Here are two games of Peter’s from some recent tournaments. The first is an exciting Sicilian battle against Bernd Thee in the 2009 Limerick Open.
White: Thee, Bernd (1805) vs. Black: Lynch, Peter (1540)
Sicilian Wing Gambit
1. e4 c5 2. Nf3 d6 3. b4 Giving up the pawn so he can build up an impressive centre. The other popular Sicilian Gambit idea is 1. e4 c5 2. Nf3 d6 3. d4 cxd4 4. c3?!
3… cxb4 4. d4 g6 5. a3 bxa3 6. Nxa3 Bg7 7. Bc4 Nc6 8. c3
Position after White’s 8. c3
The basic position has been established. White has the centre he wanted while black has a Sicilian Dragon-type position and an extra pawn. Black should probably try to use the c-file, in classic Sicilian fashion, for counterplay before white uses his extra space to generate an attack.
8…Nf6 9. Qe2 O-O 10. O-O a6 11. Bg5 Bg4 12. h3 Bxf3 13. Qxf3 Qc7 14. Rfe1 Nd7 15. Ba2 Rac8 16. Qg3 Nb6 17. f4 Na5 18. Rac1 Rfe8 19. f5 Nac4 20. Nxc4 Nxc4 21. h4 b5 22. h5
Position after White’s 22. h5
White has a tremendous attack against black’s King. The pawn storm is about to destroy his pawn cover. Meanwhile, black’s counterplay against the weak c3 pawn and c4 square seems to have petered out. Black must try 22…h6 here, with something like 23. Be3 g5 to come, trying to blockade the kingside.
22…Qb6?! 23. hxg6 hxg6 24. fxg6 fxg6 25. Be3 Rf8 26. Qxg6
Position after white’s Qxg6. Black looks exposed, but has some counterplay now along the f-file with the rooks.
26…Rf6 27. Qg4 Rcf8 28. e5 dxe5 29. dxe5 Qe6 30. Qh4 Rf5 31. Bb1 Nxe3 32. Rxe3 Qh6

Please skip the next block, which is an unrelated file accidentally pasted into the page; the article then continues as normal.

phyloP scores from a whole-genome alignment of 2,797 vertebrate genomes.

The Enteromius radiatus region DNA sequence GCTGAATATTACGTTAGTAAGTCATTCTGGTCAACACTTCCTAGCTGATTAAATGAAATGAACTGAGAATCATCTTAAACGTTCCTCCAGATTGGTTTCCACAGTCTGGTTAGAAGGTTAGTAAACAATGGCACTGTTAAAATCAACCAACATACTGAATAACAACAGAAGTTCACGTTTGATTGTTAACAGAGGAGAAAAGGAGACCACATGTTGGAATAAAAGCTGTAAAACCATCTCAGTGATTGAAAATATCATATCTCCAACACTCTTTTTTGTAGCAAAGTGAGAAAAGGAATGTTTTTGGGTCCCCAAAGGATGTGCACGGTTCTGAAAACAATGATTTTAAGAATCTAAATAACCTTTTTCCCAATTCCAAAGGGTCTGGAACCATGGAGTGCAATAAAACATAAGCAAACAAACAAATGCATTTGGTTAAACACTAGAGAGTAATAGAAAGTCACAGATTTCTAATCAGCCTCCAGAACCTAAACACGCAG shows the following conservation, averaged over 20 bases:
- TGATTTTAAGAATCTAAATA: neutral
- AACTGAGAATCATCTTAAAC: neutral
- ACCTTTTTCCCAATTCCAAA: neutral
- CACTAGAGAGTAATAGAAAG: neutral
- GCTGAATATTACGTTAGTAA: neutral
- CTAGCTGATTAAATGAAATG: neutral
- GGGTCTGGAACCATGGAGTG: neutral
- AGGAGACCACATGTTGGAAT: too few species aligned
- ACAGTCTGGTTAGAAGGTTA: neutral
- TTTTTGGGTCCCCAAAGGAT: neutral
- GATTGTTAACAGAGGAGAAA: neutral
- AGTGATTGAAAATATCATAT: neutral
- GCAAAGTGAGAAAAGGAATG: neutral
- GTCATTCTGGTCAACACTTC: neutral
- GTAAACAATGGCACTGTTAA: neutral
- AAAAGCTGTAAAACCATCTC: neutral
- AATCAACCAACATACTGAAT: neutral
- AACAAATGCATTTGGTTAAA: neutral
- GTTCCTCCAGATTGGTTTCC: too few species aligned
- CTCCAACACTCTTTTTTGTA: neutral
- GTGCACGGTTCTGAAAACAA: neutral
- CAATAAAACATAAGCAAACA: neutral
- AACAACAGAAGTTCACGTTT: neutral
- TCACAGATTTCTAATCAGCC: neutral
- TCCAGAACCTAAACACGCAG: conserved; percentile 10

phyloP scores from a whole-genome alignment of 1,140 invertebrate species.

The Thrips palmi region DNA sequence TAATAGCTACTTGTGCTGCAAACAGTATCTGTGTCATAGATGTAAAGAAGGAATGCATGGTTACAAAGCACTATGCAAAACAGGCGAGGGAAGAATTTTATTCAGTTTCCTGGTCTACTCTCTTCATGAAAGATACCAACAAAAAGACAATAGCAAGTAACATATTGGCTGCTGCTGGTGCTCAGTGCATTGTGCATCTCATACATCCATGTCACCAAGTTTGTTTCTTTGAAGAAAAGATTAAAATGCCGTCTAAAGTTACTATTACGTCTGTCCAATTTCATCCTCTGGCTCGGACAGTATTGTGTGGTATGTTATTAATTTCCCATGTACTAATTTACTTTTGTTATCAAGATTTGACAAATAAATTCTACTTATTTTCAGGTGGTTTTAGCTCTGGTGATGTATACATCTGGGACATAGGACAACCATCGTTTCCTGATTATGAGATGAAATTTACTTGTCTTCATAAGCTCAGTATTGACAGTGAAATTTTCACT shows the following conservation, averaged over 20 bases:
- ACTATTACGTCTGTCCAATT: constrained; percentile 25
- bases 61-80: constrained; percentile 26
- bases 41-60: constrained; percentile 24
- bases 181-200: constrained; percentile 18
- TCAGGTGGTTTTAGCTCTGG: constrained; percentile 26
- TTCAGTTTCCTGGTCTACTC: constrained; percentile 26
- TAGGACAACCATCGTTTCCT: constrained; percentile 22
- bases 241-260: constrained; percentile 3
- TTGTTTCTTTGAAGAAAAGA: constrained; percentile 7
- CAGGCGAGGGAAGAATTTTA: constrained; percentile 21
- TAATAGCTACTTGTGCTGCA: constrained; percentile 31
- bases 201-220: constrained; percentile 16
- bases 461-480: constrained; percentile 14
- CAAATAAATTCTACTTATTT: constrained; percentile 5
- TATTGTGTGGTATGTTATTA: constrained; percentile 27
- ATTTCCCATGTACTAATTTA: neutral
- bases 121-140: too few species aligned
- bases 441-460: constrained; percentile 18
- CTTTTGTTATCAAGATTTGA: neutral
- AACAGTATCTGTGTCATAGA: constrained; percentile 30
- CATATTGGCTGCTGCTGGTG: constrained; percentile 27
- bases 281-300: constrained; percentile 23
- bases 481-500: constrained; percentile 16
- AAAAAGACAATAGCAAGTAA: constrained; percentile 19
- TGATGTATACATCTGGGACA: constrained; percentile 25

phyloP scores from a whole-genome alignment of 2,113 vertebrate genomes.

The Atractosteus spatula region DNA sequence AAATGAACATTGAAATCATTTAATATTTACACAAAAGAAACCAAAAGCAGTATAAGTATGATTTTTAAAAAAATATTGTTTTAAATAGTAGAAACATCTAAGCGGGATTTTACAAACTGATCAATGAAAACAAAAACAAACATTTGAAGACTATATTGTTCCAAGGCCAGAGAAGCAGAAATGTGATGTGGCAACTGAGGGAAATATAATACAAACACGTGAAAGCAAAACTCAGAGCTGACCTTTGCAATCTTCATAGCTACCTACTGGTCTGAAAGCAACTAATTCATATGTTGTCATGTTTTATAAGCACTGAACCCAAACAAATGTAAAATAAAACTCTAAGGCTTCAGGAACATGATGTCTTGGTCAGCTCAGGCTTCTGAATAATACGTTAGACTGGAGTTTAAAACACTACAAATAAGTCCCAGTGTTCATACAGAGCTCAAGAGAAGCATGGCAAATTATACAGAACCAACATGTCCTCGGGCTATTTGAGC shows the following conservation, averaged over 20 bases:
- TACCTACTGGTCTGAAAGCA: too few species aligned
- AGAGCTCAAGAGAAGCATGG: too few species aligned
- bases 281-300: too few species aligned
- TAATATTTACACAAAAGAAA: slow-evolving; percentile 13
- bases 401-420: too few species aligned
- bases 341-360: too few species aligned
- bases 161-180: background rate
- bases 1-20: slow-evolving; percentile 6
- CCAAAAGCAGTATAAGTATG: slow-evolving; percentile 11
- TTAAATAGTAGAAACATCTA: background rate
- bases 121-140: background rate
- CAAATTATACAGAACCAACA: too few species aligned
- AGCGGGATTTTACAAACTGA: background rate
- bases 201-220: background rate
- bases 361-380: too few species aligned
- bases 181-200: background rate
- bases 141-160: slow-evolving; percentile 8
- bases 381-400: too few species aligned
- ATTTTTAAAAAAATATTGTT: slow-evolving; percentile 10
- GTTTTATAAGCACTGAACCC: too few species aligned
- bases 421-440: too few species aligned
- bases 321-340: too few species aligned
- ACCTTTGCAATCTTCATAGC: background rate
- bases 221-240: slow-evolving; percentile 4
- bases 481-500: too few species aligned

33. Ba2 Kh8?
White should now be comfortably winning, after Rh3! Black cannot take without losing a piece. Instead, presumably under time pressure, he blunders horribly…
34. Qe1?? Rf1+! 35. Qxf1 Qxe3+ and black snaps up the queen too. 0-1
The second game is Peter playing Brendan Lyons in Bunratty this year. As he says himself, Brendan had a huge attack and probably should have converted it into a win, but missed something near the end.
Replay Game Here
White: Lyons, Brendan vs. Black: Lynch, Peter
Closed Sicilian/f4 attack
1. e4 c5 2. f4 d6 3. Nf3 g6 4. Nc3 Bg7 5. Bc4 e6 6. O-O Ne7 7. Qe1 O-O 8. d3 Nbc6 9. Qh4 Nd4 10. f5 gxf5 11. Qh5 a6 12. Bh6 Ng6?!
Position after white’s 13. Ng5
12…Ng6 was dubious. Allows Ng5 immediately and white has a strong attack. (12… Bxh6 13. Qxh6 f6 is preferable)
13. Ng5 Qf6 14. Nxh7! Qe5 (14… Kxh7? 15. Bg5+) 15. Nxf8 Kxf8
16. exf5 Nxf5 17. Bxg7+ Kxg7 18. Rxf5? Throws away any advantage. What’s wrong with 18. Rae1 Qd4+ 19. Kh1, which keeps all his options open and the attack is still alive. 18… exf5 19. Qe2 Be6 20. Qxe5+ Nxe5 21. Bd5 Rb8 22. Re1 1/2-1/2